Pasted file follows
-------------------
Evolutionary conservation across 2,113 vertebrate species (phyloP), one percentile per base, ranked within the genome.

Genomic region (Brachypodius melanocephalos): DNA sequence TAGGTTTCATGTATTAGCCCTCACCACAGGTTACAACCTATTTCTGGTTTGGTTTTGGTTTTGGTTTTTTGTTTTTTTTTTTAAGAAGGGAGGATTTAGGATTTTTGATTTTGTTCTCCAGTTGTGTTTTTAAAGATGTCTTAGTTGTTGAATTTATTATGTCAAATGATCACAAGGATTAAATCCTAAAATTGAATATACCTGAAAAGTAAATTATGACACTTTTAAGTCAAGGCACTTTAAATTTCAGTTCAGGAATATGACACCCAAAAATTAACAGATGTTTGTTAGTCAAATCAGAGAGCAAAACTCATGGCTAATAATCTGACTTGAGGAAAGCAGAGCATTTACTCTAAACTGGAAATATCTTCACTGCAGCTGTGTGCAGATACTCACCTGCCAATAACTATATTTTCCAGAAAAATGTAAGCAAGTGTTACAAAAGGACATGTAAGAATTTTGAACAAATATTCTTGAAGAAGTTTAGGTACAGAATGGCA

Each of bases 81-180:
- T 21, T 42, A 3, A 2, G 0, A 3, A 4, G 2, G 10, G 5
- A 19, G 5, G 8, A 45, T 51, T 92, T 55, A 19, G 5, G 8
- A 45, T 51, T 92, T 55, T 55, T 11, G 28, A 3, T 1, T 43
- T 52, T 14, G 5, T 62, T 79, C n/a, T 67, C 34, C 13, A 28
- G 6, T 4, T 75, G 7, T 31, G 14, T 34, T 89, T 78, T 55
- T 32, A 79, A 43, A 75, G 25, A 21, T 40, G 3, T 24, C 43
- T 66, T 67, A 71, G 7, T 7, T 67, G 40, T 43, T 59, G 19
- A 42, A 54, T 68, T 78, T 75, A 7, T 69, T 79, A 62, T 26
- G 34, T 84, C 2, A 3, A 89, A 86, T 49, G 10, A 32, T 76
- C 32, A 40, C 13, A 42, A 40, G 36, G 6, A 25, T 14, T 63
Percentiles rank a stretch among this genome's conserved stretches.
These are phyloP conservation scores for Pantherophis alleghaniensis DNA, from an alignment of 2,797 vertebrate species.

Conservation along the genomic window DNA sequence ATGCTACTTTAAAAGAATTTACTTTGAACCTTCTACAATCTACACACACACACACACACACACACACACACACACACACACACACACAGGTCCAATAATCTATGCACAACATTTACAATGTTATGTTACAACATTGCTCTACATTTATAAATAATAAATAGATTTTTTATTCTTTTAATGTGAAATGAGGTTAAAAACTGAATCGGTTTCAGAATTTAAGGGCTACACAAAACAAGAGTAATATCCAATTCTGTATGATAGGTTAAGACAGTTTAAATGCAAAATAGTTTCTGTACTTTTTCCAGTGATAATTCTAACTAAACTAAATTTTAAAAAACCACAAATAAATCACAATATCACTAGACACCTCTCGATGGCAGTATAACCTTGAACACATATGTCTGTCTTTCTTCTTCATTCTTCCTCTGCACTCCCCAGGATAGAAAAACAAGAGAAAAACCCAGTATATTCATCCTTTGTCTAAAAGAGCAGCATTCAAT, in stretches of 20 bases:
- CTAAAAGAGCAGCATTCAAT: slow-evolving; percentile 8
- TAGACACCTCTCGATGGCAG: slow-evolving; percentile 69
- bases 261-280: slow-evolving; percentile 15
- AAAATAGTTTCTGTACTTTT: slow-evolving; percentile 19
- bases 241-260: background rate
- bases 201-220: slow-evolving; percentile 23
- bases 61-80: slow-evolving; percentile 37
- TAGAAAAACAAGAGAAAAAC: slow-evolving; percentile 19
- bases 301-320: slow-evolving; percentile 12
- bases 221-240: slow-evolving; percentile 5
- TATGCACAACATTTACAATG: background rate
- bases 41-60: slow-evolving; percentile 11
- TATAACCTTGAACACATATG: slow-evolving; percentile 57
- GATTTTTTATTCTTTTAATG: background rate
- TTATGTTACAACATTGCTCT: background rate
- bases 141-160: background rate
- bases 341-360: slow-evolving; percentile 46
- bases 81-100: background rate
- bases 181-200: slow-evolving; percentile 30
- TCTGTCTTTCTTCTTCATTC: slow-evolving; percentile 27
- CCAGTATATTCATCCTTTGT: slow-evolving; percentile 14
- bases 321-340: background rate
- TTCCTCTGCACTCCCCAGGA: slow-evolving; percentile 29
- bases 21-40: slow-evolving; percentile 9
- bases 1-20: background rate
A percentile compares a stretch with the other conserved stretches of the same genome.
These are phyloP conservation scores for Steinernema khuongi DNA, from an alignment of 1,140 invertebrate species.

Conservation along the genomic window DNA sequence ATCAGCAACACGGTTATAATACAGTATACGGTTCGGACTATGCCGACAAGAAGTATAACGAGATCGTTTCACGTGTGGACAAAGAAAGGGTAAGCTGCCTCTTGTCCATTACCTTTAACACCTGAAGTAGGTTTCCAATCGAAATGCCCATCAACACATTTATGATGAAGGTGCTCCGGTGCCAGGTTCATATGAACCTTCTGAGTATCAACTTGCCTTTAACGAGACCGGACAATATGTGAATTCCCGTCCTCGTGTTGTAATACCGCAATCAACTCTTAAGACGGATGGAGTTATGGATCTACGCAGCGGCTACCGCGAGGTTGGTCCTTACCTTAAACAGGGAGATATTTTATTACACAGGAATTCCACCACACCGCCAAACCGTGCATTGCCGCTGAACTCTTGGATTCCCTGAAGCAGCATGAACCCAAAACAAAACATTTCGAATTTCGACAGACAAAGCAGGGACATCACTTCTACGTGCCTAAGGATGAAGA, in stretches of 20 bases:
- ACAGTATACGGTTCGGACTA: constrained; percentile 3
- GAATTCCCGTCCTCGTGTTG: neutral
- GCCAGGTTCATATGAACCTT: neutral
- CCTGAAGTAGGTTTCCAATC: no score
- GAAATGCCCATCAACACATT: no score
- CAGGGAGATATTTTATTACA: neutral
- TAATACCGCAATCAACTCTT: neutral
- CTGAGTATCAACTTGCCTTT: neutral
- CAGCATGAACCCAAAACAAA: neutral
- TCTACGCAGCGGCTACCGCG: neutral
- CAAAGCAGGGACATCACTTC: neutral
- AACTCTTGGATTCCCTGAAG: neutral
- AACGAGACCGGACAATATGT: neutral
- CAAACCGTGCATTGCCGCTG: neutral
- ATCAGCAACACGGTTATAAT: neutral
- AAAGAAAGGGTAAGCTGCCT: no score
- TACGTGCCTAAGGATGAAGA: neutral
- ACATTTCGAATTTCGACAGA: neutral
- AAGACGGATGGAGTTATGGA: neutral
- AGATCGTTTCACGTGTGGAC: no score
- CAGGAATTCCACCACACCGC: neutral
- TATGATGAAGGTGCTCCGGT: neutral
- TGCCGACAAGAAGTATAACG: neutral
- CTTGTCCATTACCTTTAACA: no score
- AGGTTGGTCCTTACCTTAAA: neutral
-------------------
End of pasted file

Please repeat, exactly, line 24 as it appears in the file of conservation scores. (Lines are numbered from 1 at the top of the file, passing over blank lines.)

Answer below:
- TAGAAAAACAAGAGAAAAAC: slow-evolving; percentile 19